Then I learned that Japanese employees don’t get sick enough to take days off. And “enough” means edge-of-death.
Japan labor law includes nothing about sick days. The one exception is that females can request time off only during their menstrual period. In a super polite society with sharp delineations between bosses and workers, where every request requires multiple people’s approval, and every request form is very detailed, I am pretty sure that no Japanese female has ever actually taken a day off due to her period. Clever.
Normally employees go to work sick. They will pop out to a clinic for a once-over by a doctor who invariably diagnoses “a cold” and receive prescriptions for a grab bag of drugs that will keep them upright at their desk until they get better. Our own visit to the doctor last week for “a cold” resulted in a prescription for 5 different pills and what appears to be a nicotine patch.
Television is full of commercials showing drunk and happy Japanese businessmen carousing to all hours of the night with their buddies. These businessmen are secure in the knowledge that they can be at their desk the next morning after a quick trip to the local 7/11 for any one of several hangover medications. Having examined some of these remedies, I have concluded that caffeine must be nearly as profitable sold in hangover cures as it is in cups of coffee.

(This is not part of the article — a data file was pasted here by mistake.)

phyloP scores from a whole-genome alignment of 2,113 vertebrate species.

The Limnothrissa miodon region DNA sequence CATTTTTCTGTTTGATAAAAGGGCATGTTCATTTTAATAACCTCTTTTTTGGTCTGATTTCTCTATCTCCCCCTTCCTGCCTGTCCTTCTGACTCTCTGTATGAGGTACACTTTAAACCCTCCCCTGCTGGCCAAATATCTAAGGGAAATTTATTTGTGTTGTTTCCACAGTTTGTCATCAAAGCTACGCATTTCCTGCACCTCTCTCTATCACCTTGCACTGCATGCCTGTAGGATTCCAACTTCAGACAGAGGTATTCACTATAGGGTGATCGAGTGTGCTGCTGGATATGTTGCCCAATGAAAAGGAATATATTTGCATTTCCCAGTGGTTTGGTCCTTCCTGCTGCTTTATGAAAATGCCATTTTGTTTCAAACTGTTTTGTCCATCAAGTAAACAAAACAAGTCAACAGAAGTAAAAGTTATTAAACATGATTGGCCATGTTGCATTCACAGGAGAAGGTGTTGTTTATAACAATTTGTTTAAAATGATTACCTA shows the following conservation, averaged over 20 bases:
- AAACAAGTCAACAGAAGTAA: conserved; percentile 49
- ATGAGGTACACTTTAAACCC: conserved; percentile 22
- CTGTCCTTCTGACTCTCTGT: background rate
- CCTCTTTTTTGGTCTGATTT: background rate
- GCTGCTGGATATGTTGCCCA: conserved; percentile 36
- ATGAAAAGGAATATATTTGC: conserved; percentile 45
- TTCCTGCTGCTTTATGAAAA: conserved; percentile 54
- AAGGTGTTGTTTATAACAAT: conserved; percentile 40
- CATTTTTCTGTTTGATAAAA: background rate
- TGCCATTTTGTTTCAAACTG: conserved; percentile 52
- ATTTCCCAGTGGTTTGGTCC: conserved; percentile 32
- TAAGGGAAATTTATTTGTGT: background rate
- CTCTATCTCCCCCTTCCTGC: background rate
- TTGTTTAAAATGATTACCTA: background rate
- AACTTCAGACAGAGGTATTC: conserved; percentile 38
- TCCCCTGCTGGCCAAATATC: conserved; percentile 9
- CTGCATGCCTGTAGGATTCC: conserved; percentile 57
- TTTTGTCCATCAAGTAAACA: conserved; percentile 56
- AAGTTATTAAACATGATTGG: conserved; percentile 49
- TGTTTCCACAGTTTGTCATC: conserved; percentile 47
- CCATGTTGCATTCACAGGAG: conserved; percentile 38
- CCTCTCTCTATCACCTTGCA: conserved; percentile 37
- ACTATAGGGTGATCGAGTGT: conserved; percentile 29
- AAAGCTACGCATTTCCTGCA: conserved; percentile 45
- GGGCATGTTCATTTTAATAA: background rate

Not only is the idea that there is a medication or an easily available potion to cure whatever ails you, there is also the highly respected “fighting spirit” that most Japanese workers embody. I had a Japanese college professor who told us many times (usually when a student was asking for an extension) about the Japanese salaryman who died at his desk. He was so proud of his countryman who had literally worked himself to death. “That guy had true fighting spirit in his guts” he would tell us. And look how far it got him.
It appears that every sector of the Japanese economy, from the overly polite office ladies to those in civil service jobs is embedded with the idea that being sick and not making it to the office discredits the worker. Bring up the idea that many people believe that getting well happens more quickly if a worker takes a day or two off or that the germs that make you sick pass from sick person to healthy person and you will have proven that you do not understand what “fighting spirit” truly is.
Though I am disappointed there will be no sick days for me at this job— if I see any of my co-workers show up with seeping pustules I will take a day off for them because I will know they are for real.